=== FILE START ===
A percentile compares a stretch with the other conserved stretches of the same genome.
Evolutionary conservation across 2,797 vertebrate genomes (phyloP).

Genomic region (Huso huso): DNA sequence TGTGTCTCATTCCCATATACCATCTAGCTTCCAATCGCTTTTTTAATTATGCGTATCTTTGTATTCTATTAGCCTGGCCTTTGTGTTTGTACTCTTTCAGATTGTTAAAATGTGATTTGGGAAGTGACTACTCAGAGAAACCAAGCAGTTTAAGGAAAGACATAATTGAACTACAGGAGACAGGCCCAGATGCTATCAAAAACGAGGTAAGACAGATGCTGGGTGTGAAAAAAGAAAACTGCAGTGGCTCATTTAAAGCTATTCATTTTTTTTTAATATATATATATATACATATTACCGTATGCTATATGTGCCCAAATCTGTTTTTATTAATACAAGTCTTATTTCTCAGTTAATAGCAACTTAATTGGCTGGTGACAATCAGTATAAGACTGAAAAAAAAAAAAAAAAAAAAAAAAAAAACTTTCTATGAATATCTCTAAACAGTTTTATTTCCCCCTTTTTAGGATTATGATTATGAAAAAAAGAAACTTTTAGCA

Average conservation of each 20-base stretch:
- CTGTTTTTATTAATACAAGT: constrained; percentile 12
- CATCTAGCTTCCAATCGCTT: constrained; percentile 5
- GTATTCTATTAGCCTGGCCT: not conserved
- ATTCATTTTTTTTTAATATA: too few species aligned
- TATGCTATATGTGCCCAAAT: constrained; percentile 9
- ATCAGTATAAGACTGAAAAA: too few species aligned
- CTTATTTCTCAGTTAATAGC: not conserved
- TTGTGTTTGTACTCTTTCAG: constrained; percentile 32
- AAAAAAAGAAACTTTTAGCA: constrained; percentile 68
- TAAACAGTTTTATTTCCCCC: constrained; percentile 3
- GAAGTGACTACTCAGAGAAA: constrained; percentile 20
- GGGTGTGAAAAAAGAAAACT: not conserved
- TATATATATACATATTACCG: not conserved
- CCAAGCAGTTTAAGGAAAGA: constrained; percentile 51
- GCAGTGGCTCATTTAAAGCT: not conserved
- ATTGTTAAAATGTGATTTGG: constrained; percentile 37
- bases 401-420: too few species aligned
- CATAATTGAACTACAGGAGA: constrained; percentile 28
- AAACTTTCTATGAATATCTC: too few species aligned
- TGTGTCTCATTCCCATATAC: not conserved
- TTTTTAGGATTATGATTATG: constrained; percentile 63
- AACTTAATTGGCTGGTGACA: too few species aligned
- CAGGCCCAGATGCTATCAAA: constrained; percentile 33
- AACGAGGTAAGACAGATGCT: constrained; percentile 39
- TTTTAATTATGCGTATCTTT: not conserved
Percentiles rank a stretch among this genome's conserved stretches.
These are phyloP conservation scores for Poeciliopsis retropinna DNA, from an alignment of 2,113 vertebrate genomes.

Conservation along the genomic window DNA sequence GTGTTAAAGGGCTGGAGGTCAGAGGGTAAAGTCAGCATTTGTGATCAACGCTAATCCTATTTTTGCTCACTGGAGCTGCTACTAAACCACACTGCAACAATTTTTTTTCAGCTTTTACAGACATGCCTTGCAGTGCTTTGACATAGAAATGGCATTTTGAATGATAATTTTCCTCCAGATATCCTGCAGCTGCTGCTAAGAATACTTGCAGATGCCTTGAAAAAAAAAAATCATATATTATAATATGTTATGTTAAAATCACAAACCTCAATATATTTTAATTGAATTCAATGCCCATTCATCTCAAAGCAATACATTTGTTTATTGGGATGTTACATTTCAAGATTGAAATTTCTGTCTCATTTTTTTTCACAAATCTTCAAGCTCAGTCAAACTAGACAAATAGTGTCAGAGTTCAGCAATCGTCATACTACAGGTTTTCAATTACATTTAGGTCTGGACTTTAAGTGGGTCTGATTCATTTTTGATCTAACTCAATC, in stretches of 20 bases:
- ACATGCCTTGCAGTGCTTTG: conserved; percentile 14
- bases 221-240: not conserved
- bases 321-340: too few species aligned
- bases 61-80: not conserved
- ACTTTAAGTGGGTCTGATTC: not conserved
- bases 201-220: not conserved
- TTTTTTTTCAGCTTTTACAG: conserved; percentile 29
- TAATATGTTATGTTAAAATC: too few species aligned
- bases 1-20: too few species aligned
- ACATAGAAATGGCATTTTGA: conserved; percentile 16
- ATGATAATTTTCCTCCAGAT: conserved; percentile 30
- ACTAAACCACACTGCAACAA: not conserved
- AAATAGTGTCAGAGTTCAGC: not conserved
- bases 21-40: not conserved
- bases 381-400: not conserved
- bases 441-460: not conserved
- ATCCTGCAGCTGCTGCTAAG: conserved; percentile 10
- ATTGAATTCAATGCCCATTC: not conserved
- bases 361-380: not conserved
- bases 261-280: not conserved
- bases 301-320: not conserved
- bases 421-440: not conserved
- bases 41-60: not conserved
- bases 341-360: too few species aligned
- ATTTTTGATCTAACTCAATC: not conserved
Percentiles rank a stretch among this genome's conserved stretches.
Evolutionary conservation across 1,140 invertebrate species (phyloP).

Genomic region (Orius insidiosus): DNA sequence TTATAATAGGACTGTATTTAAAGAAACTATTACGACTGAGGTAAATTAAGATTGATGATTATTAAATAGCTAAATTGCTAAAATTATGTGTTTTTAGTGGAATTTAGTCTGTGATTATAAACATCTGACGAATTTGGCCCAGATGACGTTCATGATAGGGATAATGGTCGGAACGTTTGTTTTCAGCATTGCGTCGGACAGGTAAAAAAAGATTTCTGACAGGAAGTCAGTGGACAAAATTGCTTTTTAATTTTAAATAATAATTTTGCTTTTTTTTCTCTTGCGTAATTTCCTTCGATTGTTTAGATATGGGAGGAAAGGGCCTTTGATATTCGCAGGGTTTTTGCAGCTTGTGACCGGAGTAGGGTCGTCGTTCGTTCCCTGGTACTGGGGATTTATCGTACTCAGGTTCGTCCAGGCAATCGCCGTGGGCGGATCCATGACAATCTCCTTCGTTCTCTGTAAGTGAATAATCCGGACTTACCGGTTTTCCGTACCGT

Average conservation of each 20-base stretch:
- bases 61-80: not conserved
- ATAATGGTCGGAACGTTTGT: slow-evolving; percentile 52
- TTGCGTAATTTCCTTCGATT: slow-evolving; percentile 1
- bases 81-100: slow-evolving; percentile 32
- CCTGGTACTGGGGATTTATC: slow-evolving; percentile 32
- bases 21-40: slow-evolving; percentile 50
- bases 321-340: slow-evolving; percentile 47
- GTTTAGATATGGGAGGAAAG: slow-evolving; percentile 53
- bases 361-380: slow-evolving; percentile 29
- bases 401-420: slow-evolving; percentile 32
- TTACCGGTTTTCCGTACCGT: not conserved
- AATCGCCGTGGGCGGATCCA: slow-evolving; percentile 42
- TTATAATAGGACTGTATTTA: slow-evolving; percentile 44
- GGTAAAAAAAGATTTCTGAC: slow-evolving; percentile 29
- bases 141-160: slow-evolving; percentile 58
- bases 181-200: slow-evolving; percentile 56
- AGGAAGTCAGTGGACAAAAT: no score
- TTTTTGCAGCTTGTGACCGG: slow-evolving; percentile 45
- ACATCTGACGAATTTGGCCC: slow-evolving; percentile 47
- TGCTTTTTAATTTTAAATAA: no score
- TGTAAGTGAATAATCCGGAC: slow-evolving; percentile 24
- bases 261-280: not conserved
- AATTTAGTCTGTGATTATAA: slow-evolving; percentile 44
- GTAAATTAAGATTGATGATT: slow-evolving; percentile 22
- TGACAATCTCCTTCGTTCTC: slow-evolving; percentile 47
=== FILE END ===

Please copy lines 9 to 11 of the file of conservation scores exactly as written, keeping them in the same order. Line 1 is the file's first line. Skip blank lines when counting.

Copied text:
- TATGCTATATGTGCCCAAAT: constrained; percentile 9
- ATCAGTATAAGACTGAAAAA: too few species aligned
- CTTATTTCTCAGTTAATAGC: not conserved